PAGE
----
An Iranian diplomat was arrested in Germany for his role in plotting the bombing of an Iranian resistance gathering in Paris. In his book, Iran’s Deadly Diplomats, Matthew Levitt talks about not only that incident, but others that demonstrate how Iran’s intelligence service is using its embassies to plan terrorist activities.
Iranian diplomats investigated and deported
Part of his book focuses on how countries, particularly in Europe, are addressing the reality of Iranian diplomats being involved in terrorist plotting and other activities. In June 2018, an investigation by Dutch intelligence led to the expulsion of two Iranian diplomats, after an assassination attempt several months earlier on an Iranian Arab activist. In March 2018, Albanian authorities arrested two Iranian operatives on terrorist charges. They were caught allegedly surveilling a location where Iranian New Year celebrations were scheduled. These are just two of many examples showcasing how the intelligence operatives use their diplomatic status to disrupt the activities of members of the resistance and other groups outside of Iran.
Throughout Europe, Iranian operatives tied to diplomats are being arrested and deported for targeting Jewish and Iranian resistance members. Official protests have also been lodged against diplomats found to be spying in their countries, including Germany.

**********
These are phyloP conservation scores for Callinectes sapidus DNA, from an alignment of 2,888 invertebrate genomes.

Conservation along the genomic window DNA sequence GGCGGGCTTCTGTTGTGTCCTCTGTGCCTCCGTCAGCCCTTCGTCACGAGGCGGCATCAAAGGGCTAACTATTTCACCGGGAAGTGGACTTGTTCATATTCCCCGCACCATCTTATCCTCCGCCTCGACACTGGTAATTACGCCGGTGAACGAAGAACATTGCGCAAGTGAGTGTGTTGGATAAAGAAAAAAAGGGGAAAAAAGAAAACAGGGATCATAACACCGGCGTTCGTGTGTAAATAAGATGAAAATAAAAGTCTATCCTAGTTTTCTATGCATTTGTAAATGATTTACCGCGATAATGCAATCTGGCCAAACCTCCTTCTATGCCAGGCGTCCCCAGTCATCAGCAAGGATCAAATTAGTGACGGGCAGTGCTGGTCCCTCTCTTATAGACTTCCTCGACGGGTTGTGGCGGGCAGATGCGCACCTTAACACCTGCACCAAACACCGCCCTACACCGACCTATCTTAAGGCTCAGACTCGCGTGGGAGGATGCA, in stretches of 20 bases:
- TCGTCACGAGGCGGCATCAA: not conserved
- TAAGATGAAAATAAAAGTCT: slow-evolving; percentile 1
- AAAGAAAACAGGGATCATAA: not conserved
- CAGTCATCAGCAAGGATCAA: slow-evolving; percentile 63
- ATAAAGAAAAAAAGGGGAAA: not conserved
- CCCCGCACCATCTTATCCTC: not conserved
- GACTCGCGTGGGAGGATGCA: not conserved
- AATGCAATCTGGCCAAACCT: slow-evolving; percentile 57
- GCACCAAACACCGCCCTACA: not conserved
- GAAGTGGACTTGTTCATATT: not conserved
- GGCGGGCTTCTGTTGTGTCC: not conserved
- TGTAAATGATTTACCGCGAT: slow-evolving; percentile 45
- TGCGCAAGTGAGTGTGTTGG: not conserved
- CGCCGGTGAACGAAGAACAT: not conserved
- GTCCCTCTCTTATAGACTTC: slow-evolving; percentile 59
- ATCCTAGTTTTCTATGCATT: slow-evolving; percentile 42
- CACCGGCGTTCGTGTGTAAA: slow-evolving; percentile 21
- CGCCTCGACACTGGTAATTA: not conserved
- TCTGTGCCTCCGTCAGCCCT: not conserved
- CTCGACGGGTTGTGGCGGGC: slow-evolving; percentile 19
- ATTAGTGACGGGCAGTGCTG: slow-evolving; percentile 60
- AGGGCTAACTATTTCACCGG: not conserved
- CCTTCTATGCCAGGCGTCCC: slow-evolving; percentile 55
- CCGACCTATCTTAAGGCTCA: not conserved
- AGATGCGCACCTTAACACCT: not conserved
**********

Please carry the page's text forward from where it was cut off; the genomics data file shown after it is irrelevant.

Long history of diplomats used to track Iran’s hit list
For the Iranian regime, the reality is that the Iranian resistance is a thorn in their side. Thus, they do their best to rid the resistance of key leaders, no matter where they reside outside of Iran. Between 1979 and 1994, the CIA reported that Iran “murdered Iranian defectors and dissidents in West Germany, the United Kingdom, Switzerland, and Turkey.”
The Iranian regime uses the Islamic Revolutionary Guard Corps (IRGC) and its affiliates, including Hezbollah, to plan and execute these assassination attempts. Time and again, the attacks are found to be tied back to the Iranian government. Members of the regime have admitted to tracking these dissidents, monitoring them with the intent of limiting or eliminating their activities.
Iranian Government sees little reason to stop
The lack of a consistent and strong message to the regime by the international community means that these activities have continued unabated. While many European countries withdraw their ambassadors from Iran after attacks, these freezes typically do not last.
In the 1980s, the U.S. intelligence community determined that the best way to address the issues with Iran’s diplomats is to create a strong, unified action by the international community, including a willingness to impose sanctions and even recalling ambassadors. This strategy has not been implemented to date. The Iranian resistance, led by the National Council of Resistance of Iran (NCRI) President-elect Maryam Rajavi, has called for Iranian diplomats to be ejected from European countries and their embassies closed. A strong stance by the international community is truly the only way that this situation is going to change.